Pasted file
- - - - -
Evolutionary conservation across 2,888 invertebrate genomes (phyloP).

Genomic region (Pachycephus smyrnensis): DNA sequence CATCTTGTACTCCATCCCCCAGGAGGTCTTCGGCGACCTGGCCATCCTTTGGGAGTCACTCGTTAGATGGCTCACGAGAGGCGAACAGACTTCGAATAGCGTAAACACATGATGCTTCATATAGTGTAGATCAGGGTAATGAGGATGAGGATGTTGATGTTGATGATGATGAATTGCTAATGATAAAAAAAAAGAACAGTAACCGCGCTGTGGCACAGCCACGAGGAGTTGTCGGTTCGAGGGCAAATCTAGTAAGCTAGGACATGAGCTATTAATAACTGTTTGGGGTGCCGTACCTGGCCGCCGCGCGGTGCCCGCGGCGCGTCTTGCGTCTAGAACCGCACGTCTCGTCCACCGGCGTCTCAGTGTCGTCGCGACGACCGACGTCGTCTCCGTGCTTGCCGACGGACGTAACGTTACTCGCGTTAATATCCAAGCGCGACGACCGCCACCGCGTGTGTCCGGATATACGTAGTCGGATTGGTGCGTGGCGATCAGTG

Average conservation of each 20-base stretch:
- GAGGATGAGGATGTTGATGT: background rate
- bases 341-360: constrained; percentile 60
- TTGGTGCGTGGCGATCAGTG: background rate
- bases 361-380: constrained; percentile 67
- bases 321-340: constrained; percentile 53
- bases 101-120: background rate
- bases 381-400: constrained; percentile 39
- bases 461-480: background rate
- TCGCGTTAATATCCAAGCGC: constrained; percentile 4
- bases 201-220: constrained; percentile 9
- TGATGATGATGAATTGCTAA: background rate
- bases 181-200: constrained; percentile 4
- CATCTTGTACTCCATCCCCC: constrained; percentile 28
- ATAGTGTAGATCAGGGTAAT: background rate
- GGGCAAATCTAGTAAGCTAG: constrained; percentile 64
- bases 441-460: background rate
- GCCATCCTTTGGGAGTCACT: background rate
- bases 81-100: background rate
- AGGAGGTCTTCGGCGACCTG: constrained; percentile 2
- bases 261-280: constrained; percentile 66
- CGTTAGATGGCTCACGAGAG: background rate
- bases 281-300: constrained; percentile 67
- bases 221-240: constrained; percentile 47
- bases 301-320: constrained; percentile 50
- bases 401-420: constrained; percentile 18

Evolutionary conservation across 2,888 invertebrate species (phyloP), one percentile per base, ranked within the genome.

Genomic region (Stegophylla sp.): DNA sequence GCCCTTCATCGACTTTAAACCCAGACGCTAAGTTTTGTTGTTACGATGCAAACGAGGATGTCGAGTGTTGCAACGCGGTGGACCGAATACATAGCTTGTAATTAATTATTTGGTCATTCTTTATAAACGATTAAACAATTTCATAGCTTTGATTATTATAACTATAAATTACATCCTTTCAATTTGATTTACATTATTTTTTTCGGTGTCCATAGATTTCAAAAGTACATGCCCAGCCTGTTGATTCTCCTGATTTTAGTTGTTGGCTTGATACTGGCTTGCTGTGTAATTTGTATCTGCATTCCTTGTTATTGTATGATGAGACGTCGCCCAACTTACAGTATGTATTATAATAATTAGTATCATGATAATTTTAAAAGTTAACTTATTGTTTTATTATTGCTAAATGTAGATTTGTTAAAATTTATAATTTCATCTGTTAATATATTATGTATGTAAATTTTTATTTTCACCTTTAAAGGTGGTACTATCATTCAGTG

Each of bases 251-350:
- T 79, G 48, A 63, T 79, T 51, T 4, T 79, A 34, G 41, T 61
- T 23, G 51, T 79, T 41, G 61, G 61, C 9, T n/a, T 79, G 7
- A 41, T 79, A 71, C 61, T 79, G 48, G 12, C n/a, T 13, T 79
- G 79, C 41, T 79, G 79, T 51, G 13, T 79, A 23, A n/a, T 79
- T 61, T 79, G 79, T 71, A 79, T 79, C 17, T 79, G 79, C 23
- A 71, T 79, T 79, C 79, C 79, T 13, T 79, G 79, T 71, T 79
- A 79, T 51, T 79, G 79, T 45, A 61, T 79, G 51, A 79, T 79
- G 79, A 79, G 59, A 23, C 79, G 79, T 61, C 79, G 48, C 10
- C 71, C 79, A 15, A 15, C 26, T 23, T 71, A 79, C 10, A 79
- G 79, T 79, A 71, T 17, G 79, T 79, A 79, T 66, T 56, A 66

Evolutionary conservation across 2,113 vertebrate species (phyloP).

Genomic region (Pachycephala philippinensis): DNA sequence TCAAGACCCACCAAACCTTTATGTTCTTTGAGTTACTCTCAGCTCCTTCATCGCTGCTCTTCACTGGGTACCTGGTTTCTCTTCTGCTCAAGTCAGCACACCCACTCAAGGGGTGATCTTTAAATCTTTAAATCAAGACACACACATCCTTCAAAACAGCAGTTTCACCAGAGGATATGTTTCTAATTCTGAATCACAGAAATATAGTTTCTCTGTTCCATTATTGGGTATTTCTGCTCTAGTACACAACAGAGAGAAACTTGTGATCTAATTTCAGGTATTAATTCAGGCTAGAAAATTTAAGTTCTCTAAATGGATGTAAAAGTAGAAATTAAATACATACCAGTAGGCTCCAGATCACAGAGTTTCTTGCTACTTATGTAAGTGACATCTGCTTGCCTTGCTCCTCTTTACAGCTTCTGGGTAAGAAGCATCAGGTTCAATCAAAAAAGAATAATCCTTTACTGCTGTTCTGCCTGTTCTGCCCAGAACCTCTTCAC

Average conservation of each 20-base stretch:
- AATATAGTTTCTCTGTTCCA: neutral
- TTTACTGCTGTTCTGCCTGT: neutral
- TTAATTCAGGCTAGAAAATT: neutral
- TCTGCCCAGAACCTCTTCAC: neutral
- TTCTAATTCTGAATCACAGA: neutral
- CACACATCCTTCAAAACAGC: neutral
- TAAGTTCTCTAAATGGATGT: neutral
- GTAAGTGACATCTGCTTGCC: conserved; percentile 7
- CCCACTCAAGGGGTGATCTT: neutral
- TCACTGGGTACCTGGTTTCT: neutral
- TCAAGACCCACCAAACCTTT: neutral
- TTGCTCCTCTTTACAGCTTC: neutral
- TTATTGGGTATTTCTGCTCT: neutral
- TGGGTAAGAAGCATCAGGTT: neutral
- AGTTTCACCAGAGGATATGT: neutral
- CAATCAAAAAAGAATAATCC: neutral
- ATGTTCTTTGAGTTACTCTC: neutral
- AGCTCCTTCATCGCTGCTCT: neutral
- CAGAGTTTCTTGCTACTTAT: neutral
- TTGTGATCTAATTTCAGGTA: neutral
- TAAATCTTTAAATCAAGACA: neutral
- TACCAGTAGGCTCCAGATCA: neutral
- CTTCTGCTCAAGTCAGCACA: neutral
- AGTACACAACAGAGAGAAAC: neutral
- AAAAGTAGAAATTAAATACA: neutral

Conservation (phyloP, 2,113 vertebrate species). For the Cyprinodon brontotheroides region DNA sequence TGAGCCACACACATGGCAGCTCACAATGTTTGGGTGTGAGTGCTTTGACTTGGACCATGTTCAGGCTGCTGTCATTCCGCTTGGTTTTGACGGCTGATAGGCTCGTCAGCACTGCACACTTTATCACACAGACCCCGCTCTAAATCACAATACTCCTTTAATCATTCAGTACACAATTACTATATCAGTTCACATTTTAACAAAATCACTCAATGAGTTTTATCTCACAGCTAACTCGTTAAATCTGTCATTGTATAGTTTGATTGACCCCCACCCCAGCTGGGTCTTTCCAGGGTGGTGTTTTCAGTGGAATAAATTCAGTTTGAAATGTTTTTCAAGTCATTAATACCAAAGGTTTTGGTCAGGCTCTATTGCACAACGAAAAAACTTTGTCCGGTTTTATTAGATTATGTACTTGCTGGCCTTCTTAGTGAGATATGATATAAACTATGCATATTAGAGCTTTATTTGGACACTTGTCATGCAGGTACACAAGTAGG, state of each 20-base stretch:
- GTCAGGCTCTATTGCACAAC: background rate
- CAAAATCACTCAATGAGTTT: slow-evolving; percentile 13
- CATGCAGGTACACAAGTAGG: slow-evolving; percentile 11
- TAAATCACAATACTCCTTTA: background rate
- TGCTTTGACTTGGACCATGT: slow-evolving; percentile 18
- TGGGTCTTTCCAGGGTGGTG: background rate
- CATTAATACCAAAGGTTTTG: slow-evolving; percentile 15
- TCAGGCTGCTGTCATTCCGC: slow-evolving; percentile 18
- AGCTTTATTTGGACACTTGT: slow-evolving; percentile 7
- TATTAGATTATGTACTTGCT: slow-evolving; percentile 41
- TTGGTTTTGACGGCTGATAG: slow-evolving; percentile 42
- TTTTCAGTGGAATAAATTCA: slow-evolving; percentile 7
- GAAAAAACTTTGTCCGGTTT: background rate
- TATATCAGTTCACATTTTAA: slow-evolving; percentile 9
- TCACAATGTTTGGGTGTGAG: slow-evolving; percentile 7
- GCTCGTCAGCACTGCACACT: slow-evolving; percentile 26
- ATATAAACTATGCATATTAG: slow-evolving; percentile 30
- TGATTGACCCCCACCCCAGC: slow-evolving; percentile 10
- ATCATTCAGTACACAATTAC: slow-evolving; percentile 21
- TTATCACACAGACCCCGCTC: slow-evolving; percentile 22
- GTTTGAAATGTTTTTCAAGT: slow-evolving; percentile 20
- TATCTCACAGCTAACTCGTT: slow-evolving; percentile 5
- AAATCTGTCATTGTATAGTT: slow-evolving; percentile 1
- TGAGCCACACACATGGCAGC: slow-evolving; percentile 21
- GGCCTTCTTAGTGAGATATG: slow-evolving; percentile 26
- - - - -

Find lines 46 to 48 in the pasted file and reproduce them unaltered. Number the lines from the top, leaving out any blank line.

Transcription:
- TTTACTGCTGTTCTGCCTGT: neutral
- TTAATTCAGGCTAGAAAATT: neutral
- TCTGCCCAGAACCTCTTCAC: neutral